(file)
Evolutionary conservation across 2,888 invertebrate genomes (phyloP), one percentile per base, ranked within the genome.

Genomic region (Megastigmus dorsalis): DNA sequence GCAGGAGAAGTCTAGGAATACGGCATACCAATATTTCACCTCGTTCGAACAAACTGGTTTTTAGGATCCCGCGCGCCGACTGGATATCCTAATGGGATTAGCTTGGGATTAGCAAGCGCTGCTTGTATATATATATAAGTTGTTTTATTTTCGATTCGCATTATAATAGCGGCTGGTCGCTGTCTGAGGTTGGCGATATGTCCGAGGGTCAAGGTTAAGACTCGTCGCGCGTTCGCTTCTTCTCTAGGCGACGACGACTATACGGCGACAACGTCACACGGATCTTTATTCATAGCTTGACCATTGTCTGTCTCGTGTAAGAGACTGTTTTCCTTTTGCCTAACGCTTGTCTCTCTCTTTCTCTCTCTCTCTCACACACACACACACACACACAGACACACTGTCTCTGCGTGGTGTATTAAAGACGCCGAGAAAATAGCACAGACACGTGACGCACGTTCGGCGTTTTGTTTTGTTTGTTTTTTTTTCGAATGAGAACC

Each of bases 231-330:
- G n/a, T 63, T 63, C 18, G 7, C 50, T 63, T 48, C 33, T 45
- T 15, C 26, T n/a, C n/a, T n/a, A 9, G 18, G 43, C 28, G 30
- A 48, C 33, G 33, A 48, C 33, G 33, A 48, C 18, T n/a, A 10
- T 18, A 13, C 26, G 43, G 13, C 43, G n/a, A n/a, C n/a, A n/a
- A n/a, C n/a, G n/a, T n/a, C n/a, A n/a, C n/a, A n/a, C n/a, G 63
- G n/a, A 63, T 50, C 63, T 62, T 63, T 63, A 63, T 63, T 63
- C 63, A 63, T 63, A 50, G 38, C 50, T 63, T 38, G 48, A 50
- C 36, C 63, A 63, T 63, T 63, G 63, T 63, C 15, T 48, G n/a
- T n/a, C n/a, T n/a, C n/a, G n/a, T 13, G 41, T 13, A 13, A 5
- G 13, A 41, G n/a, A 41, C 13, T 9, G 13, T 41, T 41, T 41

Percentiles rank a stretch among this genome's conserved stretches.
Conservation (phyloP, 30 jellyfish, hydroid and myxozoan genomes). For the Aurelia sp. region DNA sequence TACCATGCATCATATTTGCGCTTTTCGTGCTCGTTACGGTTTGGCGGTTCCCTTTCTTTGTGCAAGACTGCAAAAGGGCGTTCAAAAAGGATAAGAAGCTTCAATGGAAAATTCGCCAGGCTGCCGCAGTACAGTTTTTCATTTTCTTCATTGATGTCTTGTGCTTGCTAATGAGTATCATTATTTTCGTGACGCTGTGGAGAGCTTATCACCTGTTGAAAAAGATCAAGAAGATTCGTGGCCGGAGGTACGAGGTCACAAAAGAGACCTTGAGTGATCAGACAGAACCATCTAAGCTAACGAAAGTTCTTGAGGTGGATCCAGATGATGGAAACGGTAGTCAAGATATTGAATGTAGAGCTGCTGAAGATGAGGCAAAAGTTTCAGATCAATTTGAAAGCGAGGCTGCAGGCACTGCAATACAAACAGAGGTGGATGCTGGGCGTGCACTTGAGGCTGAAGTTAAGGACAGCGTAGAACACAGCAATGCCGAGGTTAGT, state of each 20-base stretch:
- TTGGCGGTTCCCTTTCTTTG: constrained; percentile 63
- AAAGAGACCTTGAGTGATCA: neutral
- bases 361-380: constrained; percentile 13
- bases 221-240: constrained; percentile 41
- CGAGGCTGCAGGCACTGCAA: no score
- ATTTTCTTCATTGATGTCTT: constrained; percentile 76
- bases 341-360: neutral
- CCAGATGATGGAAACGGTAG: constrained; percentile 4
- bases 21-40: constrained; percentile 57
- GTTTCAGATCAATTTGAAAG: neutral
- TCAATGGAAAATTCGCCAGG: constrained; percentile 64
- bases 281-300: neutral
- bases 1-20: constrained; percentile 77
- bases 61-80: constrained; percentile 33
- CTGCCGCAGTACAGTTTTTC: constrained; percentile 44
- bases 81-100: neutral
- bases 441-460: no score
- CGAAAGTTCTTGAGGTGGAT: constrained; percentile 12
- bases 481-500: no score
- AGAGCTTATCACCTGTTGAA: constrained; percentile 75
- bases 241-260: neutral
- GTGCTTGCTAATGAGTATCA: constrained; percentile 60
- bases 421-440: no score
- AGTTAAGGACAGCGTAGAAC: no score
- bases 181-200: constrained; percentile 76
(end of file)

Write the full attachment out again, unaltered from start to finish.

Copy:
Evolutionary conservation across 2,888 invertebrate genomes (phyloP), one percentile per base, ranked within the genome.

Genomic region (Megastigmus dorsalis): DNA sequence GCAGGAGAAGTCTAGGAATACGGCATACCAATATTTCACCTCGTTCGAACAAACTGGTTTTTAGGATCCCGCGCGCCGACTGGATATCCTAATGGGATTAGCTTGGGATTAGCAAGCGCTGCTTGTATATATATATAAGTTGTTTTATTTTCGATTCGCATTATAATAGCGGCTGGTCGCTGTCTGAGGTTGGCGATATGTCCGAGGGTCAAGGTTAAGACTCGTCGCGCGTTCGCTTCTTCTCTAGGCGACGACGACTATACGGCGACAACGTCACACGGATCTTTATTCATAGCTTGACCATTGTCTGTCTCGTGTAAGAGACTGTTTTCCTTTTGCCTAACGCTTGTCTCTCTCTTTCTCTCTCTCTCTCACACACACACACACACACACAGACACACTGTCTCTGCGTGGTGTATTAAAGACGCCGAGAAAATAGCACAGACACGTGACGCACGTTCGGCGTTTTGTTTTGTTTGTTTTTTTTTCGAATGAGAACC

Each of bases 231-330:
- G n/a, T 63, T 63, C 18, G 7, C 50, T 63, T 48, C 33, T 45
- T 15, C 26, T n/a, C n/a, T n/a, A 9, G 18, G 43, C 28, G 30
- A 48, C 33, G 33, A 48, C 33, G 33, A 48, C 18, T n/a, A 10
- T 18, A 13, C 26, G 43, G 13, C 43, G n/a, A n/a, C n/a, A n/a
- A n/a, C n/a, G n/a, T n/a, C n/a, A n/a, C n/a, A n/a, C n/a, G 63
- G n/a, A 63, T 50, C 63, T 62, T 63, T 63, A 63, T 63, T 63
- C 63, A 63, T 63, A 50, G 38, C 50, T 63, T 38, G 48, A 50
- C 36, C 63, A 63, T 63, T 63, G 63, T 63, C 15, T 48, G n/a
- T n/a, C n/a, T n/a, C n/a, G n/a, T 13, G 41, T 13, A 13, A 5
- G 13, A 41, G n/a, A 41, C 13, T 9, G 13, T 41, T 41, T 41

Percentiles rank a stretch among this genome's conserved stretches.
Conservation (phyloP, 30 jellyfish, hydroid and myxozoan genomes). For the Aurelia sp. region DNA sequence TACCATGCATCATATTTGCGCTTTTCGTGCTCGTTACGGTTTGGCGGTTCCCTTTCTTTGTGCAAGACTGCAAAAGGGCGTTCAAAAAGGATAAGAAGCTTCAATGGAAAATTCGCCAGGCTGCCGCAGTACAGTTTTTCATTTTCTTCATTGATGTCTTGTGCTTGCTAATGAGTATCATTATTTTCGTGACGCTGTGGAGAGCTTATCACCTGTTGAAAAAGATCAAGAAGATTCGTGGCCGGAGGTACGAGGTCACAAAAGAGACCTTGAGTGATCAGACAGAACCATCTAAGCTAACGAAAGTTCTTGAGGTGGATCCAGATGATGGAAACGGTAGTCAAGATATTGAATGTAGAGCTGCTGAAGATGAGGCAAAAGTTTCAGATCAATTTGAAAGCGAGGCTGCAGGCACTGCAATACAAACAGAGGTGGATGCTGGGCGTGCACTTGAGGCTGAAGTTAAGGACAGCGTAGAACACAGCAATGCCGAGGTTAGT, state of each 20-base stretch:
- TTGGCGGTTCCCTTTCTTTG: constrained; percentile 63
- AAAGAGACCTTGAGTGATCA: neutral
- bases 361-380: constrained; percentile 13
- bases 221-240: constrained; percentile 41
- CGAGGCTGCAGGCACTGCAA: no score
- ATTTTCTTCATTGATGTCTT: constrained; percentile 76
- bases 341-360: neutral
- CCAGATGATGGAAACGGTAG: constrained; percentile 4
- bases 21-40: constrained; percentile 57
- GTTTCAGATCAATTTGAAAG: neutral
- TCAATGGAAAATTCGCCAGG: constrained; percentile 64
- bases 281-300: neutral
- bases 1-20: constrained; percentile 77
- bases 61-80: constrained; percentile 33
- CTGCCGCAGTACAGTTTTTC: constrained; percentile 44
- bases 81-100: neutral
- bases 441-460: no score
- CGAAAGTTCTTGAGGTGGAT: constrained; percentile 12
- bases 481-500: no score
- AGAGCTTATCACCTGTTGAA: constrained; percentile 75
- bases 241-260: neutral
- GTGCTTGCTAATGAGTATCA: constrained; percentile 60
- bases 421-440: no score
- AGTTAAGGACAGCGTAGAAC: no score
- bases 181-200: constrained; percentile 76